Gabapentin can be somewhat addictive, so it's important to be careful with it. Talk to your vet about Gabapentin addiction symptoms!
Types Of Pain Medications For Dogs
There are a few other options out there which can help with pain in canines. Options for your dog can include alternatives such as Aspirin (only when prescribed by your vet!), as well as other prescriptions recommended by veterinarians due to the difference in dosage between humans and dogs. It's worth comparing options like pregabalin vs Gabapentin as well as the differences between options like Gabapentin and tramadol.
Your vet can help you to find the best one for your pet, given their unique circumstances.
Natural Pain Relievers
While there are certainly times when medication is needed to help your pet to heal, some may prefer to avoid them whenever possible. This makes perfect sense, as medications do tend to come with side effects that can exchange one kind of discomfort for another.
Luckily, there are options that can help your dog whether they're dealing with a chronic condition such as arthritis, or prone to seizures. The following natural substances can assist with pain relief, though they may not be quite as powerful as prescribed medications. Because of that, it's important to keep an eye on your dog's pain levels as you try out these natural choices.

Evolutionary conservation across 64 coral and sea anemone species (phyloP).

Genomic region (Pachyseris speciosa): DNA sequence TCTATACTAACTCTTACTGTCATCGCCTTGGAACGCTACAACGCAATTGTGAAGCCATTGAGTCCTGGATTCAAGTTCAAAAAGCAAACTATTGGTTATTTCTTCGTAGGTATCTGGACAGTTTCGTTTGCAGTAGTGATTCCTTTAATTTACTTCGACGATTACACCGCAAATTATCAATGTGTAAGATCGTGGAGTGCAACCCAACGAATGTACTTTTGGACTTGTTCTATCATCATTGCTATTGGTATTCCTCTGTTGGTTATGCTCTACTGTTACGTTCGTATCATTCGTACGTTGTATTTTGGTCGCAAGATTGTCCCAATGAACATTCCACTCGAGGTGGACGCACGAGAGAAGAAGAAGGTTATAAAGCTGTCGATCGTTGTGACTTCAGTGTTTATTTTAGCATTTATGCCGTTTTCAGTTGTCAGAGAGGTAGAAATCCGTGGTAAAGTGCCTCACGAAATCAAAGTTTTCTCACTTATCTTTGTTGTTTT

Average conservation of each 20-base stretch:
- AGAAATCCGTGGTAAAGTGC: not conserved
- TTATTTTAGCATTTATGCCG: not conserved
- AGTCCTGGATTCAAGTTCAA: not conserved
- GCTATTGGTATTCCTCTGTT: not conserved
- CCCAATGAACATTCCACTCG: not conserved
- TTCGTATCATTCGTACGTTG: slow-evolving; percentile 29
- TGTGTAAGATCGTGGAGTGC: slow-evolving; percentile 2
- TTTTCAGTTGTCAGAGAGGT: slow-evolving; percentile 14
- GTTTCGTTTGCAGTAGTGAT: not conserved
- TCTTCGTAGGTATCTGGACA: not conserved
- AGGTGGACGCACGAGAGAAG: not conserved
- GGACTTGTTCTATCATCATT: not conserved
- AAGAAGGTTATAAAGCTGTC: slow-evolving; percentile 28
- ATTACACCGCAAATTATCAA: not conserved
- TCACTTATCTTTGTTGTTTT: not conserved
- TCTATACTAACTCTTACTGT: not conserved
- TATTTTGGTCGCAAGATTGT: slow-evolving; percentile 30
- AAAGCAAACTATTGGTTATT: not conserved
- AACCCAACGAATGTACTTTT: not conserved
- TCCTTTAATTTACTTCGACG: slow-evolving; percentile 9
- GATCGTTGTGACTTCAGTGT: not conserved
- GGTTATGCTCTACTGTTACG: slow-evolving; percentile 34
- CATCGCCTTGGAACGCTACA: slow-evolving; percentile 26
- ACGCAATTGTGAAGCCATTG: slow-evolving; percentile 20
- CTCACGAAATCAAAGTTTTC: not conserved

This substance is also known as Frankincense, and it is known to contain specialized phytochemicals that are able to fight inflammation. These phytochemicals are known as leukotrienes, and they allow the Bosweillia to assist with issues like things like arthritis. It can also be used alongside turmeric for even greater effects.
Because of the benefits it offers, Bosweillia is included in many herbal anti-inflammatory and pain medications. If you're going to try out this medication for your pet, it's a good idea to use somewhere between 5 and 10mg for every 22lbs your dog weighs. It's better to start with the lowest amount and only add more if needed.
Another great natural option is Comfrey, which is known to provide pain relief and speed up the healing process a little bit. It does this through anti-inflammatory properties as well as the ability to speed up the process of cell reproduction.
In addition, it really doesn't take much to get the job done. About half to a full teaspoon of the herb for every pound of dog food is enough. You can also choose to make a tea out of the herb for your dog, but not all dogs may be interested in drinking it.
The primary ingredient in licorice is known as glycyrrhizin, which offers a chemical structure that may be seen as very similar to what you'll find in a corticosteroid. It also offers the ability to boost the helpfulness of other herbs you may use, which is a fantastic benefit!